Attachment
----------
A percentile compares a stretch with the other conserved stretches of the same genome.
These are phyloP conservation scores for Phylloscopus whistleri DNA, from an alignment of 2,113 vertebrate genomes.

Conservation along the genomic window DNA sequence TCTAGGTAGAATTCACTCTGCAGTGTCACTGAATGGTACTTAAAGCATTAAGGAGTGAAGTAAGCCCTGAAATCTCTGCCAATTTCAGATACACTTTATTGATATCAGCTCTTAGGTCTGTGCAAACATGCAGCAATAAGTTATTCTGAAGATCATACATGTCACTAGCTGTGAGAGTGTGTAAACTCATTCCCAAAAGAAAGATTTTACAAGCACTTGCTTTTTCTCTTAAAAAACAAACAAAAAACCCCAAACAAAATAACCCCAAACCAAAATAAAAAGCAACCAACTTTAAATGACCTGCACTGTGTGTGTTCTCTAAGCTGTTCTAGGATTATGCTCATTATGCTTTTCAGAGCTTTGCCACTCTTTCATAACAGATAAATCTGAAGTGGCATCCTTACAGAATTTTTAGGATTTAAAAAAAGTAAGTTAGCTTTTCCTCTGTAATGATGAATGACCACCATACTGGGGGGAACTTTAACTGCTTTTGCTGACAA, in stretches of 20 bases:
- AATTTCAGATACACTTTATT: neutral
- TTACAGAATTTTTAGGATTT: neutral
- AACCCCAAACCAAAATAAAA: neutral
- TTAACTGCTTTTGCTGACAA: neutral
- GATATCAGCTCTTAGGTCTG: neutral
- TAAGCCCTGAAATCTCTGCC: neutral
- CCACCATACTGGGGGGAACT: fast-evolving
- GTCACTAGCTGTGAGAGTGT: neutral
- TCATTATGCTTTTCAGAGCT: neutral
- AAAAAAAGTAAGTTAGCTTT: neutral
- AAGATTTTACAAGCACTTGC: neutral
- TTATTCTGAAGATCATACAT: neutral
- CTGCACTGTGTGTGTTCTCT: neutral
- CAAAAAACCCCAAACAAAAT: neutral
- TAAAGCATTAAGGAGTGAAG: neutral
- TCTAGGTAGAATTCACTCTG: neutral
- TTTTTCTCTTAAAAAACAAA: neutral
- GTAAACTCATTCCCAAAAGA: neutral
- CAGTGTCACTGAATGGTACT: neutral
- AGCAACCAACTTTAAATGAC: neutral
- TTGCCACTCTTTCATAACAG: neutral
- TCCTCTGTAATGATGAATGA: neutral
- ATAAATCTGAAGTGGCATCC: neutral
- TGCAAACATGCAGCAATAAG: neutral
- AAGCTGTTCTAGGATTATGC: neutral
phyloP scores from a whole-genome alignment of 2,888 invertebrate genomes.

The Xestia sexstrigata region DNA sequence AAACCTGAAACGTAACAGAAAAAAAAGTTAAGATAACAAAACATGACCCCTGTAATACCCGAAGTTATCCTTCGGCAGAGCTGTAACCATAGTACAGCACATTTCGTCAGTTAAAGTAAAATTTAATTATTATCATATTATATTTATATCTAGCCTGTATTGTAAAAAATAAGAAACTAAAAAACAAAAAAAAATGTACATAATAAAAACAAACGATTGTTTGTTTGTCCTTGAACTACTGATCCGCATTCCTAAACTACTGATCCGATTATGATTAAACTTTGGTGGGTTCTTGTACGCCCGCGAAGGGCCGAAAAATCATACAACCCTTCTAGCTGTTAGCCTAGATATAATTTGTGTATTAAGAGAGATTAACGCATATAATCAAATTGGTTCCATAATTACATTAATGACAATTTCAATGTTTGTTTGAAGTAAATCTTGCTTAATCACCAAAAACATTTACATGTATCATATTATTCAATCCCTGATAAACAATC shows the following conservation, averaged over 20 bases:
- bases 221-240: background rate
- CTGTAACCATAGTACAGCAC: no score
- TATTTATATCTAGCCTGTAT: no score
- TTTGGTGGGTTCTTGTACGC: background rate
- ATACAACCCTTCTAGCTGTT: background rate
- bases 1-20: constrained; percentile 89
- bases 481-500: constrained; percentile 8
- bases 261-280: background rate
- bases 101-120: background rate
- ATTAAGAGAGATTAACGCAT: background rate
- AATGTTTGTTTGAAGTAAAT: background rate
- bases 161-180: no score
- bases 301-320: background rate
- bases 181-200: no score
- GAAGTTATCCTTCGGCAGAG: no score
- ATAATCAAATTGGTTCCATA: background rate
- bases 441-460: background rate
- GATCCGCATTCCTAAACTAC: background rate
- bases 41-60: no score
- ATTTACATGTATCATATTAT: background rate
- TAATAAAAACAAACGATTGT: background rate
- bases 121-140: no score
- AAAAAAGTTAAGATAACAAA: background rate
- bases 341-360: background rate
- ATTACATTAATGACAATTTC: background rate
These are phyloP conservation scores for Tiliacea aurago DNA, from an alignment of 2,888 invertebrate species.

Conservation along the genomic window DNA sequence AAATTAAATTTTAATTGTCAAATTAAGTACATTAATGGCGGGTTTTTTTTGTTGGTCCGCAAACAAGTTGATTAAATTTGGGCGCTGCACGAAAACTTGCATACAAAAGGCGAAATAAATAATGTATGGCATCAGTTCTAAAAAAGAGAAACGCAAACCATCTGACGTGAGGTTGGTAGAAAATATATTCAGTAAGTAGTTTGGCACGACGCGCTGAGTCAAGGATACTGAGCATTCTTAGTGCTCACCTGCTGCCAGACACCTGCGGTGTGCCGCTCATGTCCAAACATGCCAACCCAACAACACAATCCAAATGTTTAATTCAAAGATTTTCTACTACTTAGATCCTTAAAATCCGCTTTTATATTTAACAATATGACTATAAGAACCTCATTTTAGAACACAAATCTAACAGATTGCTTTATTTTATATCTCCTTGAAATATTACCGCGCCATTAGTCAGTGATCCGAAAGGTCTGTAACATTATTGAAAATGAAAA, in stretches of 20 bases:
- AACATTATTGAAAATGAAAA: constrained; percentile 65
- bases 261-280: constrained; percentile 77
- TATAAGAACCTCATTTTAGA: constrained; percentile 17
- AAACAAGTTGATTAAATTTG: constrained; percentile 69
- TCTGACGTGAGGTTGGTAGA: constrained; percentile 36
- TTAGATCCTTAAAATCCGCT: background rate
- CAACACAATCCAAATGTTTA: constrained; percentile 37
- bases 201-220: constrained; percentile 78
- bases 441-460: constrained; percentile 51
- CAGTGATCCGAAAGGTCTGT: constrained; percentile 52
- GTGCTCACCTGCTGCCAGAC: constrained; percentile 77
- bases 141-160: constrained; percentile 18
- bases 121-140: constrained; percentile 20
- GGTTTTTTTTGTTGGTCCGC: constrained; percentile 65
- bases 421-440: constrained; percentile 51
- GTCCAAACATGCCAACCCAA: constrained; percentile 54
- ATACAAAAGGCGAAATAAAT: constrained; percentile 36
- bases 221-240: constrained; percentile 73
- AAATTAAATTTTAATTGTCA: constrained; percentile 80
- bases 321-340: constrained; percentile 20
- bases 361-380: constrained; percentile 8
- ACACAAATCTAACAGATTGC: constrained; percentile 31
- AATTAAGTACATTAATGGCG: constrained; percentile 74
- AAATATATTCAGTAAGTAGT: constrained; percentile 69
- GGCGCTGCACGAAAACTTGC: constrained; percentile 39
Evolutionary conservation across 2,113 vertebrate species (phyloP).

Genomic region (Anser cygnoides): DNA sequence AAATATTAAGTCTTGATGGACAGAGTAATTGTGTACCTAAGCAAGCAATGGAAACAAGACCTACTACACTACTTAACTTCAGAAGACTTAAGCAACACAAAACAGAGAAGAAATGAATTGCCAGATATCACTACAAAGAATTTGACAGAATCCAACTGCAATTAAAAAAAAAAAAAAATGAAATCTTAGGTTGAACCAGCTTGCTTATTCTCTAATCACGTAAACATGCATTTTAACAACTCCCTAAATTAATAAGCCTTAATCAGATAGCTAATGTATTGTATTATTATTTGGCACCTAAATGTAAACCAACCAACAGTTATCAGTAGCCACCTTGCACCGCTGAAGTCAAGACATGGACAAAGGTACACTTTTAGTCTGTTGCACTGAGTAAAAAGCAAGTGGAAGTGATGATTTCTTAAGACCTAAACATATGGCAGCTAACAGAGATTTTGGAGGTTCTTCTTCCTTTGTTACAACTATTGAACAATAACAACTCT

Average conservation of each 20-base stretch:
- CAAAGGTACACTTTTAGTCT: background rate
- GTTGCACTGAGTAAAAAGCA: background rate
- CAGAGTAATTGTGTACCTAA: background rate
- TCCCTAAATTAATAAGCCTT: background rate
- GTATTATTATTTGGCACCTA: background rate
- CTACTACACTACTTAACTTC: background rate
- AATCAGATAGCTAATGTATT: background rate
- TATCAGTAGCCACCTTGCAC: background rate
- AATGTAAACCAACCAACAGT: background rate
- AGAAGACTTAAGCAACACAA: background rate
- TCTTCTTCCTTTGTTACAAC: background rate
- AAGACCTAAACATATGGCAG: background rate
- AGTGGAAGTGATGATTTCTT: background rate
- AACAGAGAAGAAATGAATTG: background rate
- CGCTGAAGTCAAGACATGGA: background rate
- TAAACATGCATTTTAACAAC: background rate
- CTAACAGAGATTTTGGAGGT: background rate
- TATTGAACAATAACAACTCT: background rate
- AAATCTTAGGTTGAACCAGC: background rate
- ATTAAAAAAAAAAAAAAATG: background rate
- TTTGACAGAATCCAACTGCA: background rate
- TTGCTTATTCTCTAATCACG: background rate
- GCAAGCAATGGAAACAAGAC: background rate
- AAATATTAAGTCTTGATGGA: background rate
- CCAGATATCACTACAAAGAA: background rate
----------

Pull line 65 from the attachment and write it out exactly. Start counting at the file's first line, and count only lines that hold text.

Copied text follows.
- bases 201-220: constrained; percentile 78